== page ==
Chicago man jumps into Lake Michigan every day

ByJustyna Syska Localish logo
Thursday, May 13, 2021
Chicago man jumps into Lake Michigan every day
A Chicago man has been jumping into Lake Michigan everyday since June 2020, for a great cause!

CHICAGO -- Dan O'Conor, known as the Great Lake Jumper, has been plunging into Lake Michigan every day for nearly a year.

"I started jumping in Lake Michigan on June 13, that was the first day, and the first day I came down here was because I was hungover. And it felt so good I just started doing it every day," O'Conor said.

What started as a hangover cure has developed into a stress reliever during a difficult year.

"You know, with everything that was happening, you talk about June, it was the pandemic and the politics and the protests, just all of that, I could come down here and dive in the water and it would just kind of clear it, clear the palette and cleanse the day, start anew," he said.

Even during the cold Chicago winter, O'Conor continued to plunge into the lake.

"I think last Monday it was 1 degree. The temperature doesn't seem to bother me, it's the wind. So that day it was -15 wind chill and my hair turned to icicles right after I got out of the water. I realized I had to be a hundred percent present because the danger of slipping on the snow, on the ice, and just make sure that I was staying close to the ladder and coming out," he said.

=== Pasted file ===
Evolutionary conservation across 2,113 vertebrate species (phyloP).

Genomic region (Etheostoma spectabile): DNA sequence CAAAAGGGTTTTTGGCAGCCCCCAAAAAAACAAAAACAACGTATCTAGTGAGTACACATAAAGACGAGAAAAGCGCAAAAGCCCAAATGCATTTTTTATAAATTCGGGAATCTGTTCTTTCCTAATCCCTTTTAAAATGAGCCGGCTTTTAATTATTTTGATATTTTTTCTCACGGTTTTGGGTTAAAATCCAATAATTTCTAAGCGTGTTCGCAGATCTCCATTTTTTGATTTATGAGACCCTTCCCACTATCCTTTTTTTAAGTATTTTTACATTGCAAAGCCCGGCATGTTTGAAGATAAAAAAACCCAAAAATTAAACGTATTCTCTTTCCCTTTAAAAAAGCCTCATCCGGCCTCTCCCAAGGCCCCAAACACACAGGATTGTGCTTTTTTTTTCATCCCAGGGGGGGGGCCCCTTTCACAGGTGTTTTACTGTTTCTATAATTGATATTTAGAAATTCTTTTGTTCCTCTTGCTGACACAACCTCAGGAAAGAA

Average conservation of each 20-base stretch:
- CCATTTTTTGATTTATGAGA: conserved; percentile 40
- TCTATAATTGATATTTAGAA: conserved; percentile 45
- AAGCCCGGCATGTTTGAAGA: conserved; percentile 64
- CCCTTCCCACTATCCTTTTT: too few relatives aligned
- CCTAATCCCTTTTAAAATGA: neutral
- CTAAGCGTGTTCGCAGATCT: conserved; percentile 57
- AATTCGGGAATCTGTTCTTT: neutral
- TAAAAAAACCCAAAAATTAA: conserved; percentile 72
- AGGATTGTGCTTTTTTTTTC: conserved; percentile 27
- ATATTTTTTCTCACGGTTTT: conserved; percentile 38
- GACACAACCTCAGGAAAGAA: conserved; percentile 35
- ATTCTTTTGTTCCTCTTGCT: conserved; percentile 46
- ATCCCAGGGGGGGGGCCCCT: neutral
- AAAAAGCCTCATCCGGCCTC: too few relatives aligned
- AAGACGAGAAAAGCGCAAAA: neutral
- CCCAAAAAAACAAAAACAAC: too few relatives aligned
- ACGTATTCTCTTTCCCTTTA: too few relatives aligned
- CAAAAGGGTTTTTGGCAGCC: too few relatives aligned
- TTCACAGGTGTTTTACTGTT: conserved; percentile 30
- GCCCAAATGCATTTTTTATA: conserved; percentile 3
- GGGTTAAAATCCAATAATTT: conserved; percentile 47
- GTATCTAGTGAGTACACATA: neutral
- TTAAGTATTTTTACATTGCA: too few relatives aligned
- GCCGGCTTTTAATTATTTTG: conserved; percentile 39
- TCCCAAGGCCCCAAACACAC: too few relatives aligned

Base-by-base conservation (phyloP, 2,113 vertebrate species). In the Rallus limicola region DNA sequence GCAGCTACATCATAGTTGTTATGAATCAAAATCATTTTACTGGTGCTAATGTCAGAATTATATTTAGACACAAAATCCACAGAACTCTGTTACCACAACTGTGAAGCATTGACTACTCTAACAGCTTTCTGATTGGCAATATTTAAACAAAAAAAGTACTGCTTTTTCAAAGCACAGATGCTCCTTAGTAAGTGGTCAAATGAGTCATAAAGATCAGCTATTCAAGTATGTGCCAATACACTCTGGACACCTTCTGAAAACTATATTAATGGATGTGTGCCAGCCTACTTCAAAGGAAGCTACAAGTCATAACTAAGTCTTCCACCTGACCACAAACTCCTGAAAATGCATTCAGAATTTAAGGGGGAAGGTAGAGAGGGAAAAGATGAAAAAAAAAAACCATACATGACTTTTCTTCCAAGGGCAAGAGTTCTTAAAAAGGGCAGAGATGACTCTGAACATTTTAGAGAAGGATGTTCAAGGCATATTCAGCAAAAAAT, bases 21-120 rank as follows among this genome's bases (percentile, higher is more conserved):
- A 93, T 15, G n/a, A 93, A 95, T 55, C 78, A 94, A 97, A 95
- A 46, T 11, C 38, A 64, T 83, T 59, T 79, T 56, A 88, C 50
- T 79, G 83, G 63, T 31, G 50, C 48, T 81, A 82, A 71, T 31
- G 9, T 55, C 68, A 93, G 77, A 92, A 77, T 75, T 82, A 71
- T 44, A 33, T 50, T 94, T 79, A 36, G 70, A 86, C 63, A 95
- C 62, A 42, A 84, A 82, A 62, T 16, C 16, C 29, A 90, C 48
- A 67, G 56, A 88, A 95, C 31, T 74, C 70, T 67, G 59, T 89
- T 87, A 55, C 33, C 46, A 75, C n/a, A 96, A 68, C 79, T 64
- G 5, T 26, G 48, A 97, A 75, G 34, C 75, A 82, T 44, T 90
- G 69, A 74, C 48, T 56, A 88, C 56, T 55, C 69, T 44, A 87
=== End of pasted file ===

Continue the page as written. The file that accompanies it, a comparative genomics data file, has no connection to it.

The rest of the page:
Now, O'Conor has teamed up with a local organization to raise funds and awareness for Chicago's music scene that has been hit the hardest by COVID-19.

"I'm a big fan of live music and just wanted to support the local venues so I partnered up with Civl Chicago, the Chicago independent venue league, and just all these small venues that really have been affected by COVID," he explained. "They were the first to close and they'll be the last to reopen. And so, I thought it was important to give back to the community that has given me so much joy over the years. So I teamed with them and people started donating right away."

Musician Thomas Pace showed his support by performing at Montrose Harbor.

"I think that we're fortunate to have Dan out here advocating for us and it's no surprise to see that the entertainment industry is suffering. We need efforts like this to keep these venues alive so when the pandemic is over, we have something to return to," said Pace.

As for O'Conor, he has no plans on stopping any time soon.

"I think I'll keep going until I get out of town," he said.

For more on Dan's jumps, follow him on Twitter @TheRealDtox.

To support Civl Chicago, visit their website at